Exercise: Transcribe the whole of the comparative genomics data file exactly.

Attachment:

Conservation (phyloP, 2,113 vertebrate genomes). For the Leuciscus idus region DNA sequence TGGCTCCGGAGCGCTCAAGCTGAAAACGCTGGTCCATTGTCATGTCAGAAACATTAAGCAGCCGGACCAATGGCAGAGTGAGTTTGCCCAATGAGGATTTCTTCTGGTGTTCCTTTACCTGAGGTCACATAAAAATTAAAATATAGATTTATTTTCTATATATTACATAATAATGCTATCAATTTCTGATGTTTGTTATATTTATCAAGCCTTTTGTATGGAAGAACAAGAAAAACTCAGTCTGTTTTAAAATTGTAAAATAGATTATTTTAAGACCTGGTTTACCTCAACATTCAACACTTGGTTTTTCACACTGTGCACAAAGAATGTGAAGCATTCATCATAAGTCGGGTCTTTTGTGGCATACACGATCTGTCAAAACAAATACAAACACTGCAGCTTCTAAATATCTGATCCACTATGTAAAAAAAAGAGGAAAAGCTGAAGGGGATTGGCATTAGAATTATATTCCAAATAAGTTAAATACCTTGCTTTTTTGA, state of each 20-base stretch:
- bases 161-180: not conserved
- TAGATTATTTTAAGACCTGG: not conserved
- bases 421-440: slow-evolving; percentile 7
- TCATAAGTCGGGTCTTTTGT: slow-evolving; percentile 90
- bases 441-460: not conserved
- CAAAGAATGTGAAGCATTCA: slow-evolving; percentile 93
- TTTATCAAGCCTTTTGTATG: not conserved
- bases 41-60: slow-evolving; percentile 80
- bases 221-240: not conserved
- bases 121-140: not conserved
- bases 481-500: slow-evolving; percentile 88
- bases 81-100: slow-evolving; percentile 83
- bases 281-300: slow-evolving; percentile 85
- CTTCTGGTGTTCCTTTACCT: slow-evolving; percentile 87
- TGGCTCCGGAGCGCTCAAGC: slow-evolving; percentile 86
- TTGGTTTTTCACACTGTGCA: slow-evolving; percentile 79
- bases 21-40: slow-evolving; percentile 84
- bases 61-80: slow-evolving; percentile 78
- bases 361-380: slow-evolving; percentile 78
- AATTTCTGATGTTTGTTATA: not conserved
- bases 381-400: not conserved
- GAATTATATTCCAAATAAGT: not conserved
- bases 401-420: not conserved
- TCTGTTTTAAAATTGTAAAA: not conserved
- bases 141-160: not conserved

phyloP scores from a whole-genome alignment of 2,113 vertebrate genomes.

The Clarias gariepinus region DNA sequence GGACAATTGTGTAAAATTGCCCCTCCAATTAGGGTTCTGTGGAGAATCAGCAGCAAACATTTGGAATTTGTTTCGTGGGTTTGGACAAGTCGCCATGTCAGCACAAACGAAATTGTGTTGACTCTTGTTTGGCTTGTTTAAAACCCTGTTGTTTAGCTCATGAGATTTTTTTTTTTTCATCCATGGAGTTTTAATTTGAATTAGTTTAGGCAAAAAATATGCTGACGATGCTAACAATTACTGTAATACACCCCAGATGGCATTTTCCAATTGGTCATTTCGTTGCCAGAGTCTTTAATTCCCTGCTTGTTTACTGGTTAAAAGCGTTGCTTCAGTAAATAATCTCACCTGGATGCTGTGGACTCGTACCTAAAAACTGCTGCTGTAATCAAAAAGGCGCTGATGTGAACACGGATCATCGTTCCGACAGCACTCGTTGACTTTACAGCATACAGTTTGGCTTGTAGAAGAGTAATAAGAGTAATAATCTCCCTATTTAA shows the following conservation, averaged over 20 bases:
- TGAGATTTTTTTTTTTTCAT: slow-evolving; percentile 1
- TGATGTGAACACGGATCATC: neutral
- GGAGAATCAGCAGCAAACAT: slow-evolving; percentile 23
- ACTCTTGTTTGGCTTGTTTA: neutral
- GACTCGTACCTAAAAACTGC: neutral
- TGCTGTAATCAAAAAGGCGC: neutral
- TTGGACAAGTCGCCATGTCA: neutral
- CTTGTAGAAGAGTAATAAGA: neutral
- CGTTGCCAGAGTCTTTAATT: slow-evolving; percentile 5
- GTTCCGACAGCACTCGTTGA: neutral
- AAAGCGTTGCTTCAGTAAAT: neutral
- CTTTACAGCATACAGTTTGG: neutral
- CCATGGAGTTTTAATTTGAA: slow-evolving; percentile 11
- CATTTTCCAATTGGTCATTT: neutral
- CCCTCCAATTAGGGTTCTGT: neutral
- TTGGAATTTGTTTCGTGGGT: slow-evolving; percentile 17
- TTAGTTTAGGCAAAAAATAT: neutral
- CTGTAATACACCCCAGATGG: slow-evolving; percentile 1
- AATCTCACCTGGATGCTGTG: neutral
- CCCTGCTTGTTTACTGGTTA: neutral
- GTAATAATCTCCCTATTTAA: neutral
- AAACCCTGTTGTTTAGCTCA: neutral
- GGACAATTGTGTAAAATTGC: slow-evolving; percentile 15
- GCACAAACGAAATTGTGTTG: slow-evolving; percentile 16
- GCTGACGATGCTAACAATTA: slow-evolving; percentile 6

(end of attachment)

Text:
Conservation (phyloP, 2,113 vertebrate genomes). For the Leuciscus idus region DNA sequence TGGCTCCGGAGCGCTCAAGCTGAAAACGCTGGTCCATTGTCATGTCAGAAACATTAAGCAGCCGGACCAATGGCAGAGTGAGTTTGCCCAATGAGGATTTCTTCTGGTGTTCCTTTACCTGAGGTCACATAAAAATTAAAATATAGATTTATTTTCTATATATTACATAATAATGCTATCAATTTCTGATGTTTGTTATATTTATCAAGCCTTTTGTATGGAAGAACAAGAAAAACTCAGTCTGTTTTAAAATTGTAAAATAGATTATTTTAAGACCTGGTTTACCTCAACATTCAACACTTGGTTTTTCACACTGTGCACAAAGAATGTGAAGCATTCATCATAAGTCGGGTCTTTTGTGGCATACACGATCTGTCAAAACAAATACAAACACTGCAGCTTCTAAATATCTGATCCACTATGTAAAAAAAAGAGGAAAAGCTGAAGGGGATTGGCATTAGAATTATATTCCAAATAAGTTAAATACCTTGCTTTTTTGA, state of each 20-base stretch:
- bases 161-180: not conserved
- TAGATTATTTTAAGACCTGG: not conserved
- bases 421-440: slow-evolving; percentile 7
- TCATAAGTCGGGTCTTTTGT: slow-evolving; percentile 90
- bases 441-460: not conserved
- CAAAGAATGTGAAGCATTCA: slow-evolving; percentile 93
- TTTATCAAGCCTTTTGTATG: not conserved
- bases 41-60: slow-evolving; percentile 80
- bases 221-240: not conserved
- bases 121-140: not conserved
- bases 481-500: slow-evolving; percentile 88
- bases 81-100: slow-evolving; percentile 83
- bases 281-300: slow-evolving; percentile 85
- CTTCTGGTGTTCCTTTACCT: slow-evolving; percentile 87
- TGGCTCCGGAGCGCTCAAGC: slow-evolving; percentile 86
- TTGGTTTTTCACACTGTGCA: slow-evolving; percentile 79
- bases 21-40: slow-evolving; percentile 84
- bases 61-80: slow-evolving; percentile 78
- bases 361-380: slow-evolving; percentile 78
- AATTTCTGATGTTTGTTATA: not conserved
- bases 381-400: not conserved
- GAATTATATTCCAAATAAGT: not conserved
- bases 401-420: not conserved
- TCTGTTTTAAAATTGTAAAA: not conserved
- bases 141-160: not conserved

phyloP scores from a whole-genome alignment of 2,113 vertebrate genomes.

The Clarias gariepinus region DNA sequence GGACAATTGTGTAAAATTGCCCCTCCAATTAGGGTTCTGTGGAGAATCAGCAGCAAACATTTGGAATTTGTTTCGTGGGTTTGGACAAGTCGCCATGTCAGCACAAACGAAATTGTGTTGACTCTTGTTTGGCTTGTTTAAAACCCTGTTGTTTAGCTCATGAGATTTTTTTTTTTTCATCCATGGAGTTTTAATTTGAATTAGTTTAGGCAAAAAATATGCTGACGATGCTAACAATTACTGTAATACACCCCAGATGGCATTTTCCAATTGGTCATTTCGTTGCCAGAGTCTTTAATTCCCTGCTTGTTTACTGGTTAAAAGCGTTGCTTCAGTAAATAATCTCACCTGGATGCTGTGGACTCGTACCTAAAAACTGCTGCTGTAATCAAAAAGGCGCTGATGTGAACACGGATCATCGTTCCGACAGCACTCGTTGACTTTACAGCATACAGTTTGGCTTGTAGAAGAGTAATAAGAGTAATAATCTCCCTATTTAA shows the following conservation, averaged over 20 bases:
- TGAGATTTTTTTTTTTTCAT: slow-evolving; percentile 1
- TGATGTGAACACGGATCATC: neutral
- GGAGAATCAGCAGCAAACAT: slow-evolving; percentile 23
- ACTCTTGTTTGGCTTGTTTA: neutral
- GACTCGTACCTAAAAACTGC: neutral
- TGCTGTAATCAAAAAGGCGC: neutral
- TTGGACAAGTCGCCATGTCA: neutral
- CTTGTAGAAGAGTAATAAGA: neutral
- CGTTGCCAGAGTCTTTAATT: slow-evolving; percentile 5
- GTTCCGACAGCACTCGTTGA: neutral
- AAAGCGTTGCTTCAGTAAAT: neutral
- CTTTACAGCATACAGTTTGG: neutral
- CCATGGAGTTTTAATTTGAA: slow-evolving; percentile 11
- CATTTTCCAATTGGTCATTT: neutral
- CCCTCCAATTAGGGTTCTGT: neutral
- TTGGAATTTGTTTCGTGGGT: slow-evolving; percentile 17
- TTAGTTTAGGCAAAAAATAT: neutral
- CTGTAATACACCCCAGATGG: slow-evolving; percentile 1
- AATCTCACCTGGATGCTGTG: neutral
- CCCTGCTTGTTTACTGGTTA: neutral
- GTAATAATCTCCCTATTTAA: neutral
- AAACCCTGTTGTTTAGCTCA: neutral
- GGACAATTGTGTAAAATTGC: slow-evolving; percentile 15
- GCACAAACGAAATTGTGTTG: slow-evolving; percentile 16
- GCTGACGATGCTAACAATTA: slow-evolving; percentile 6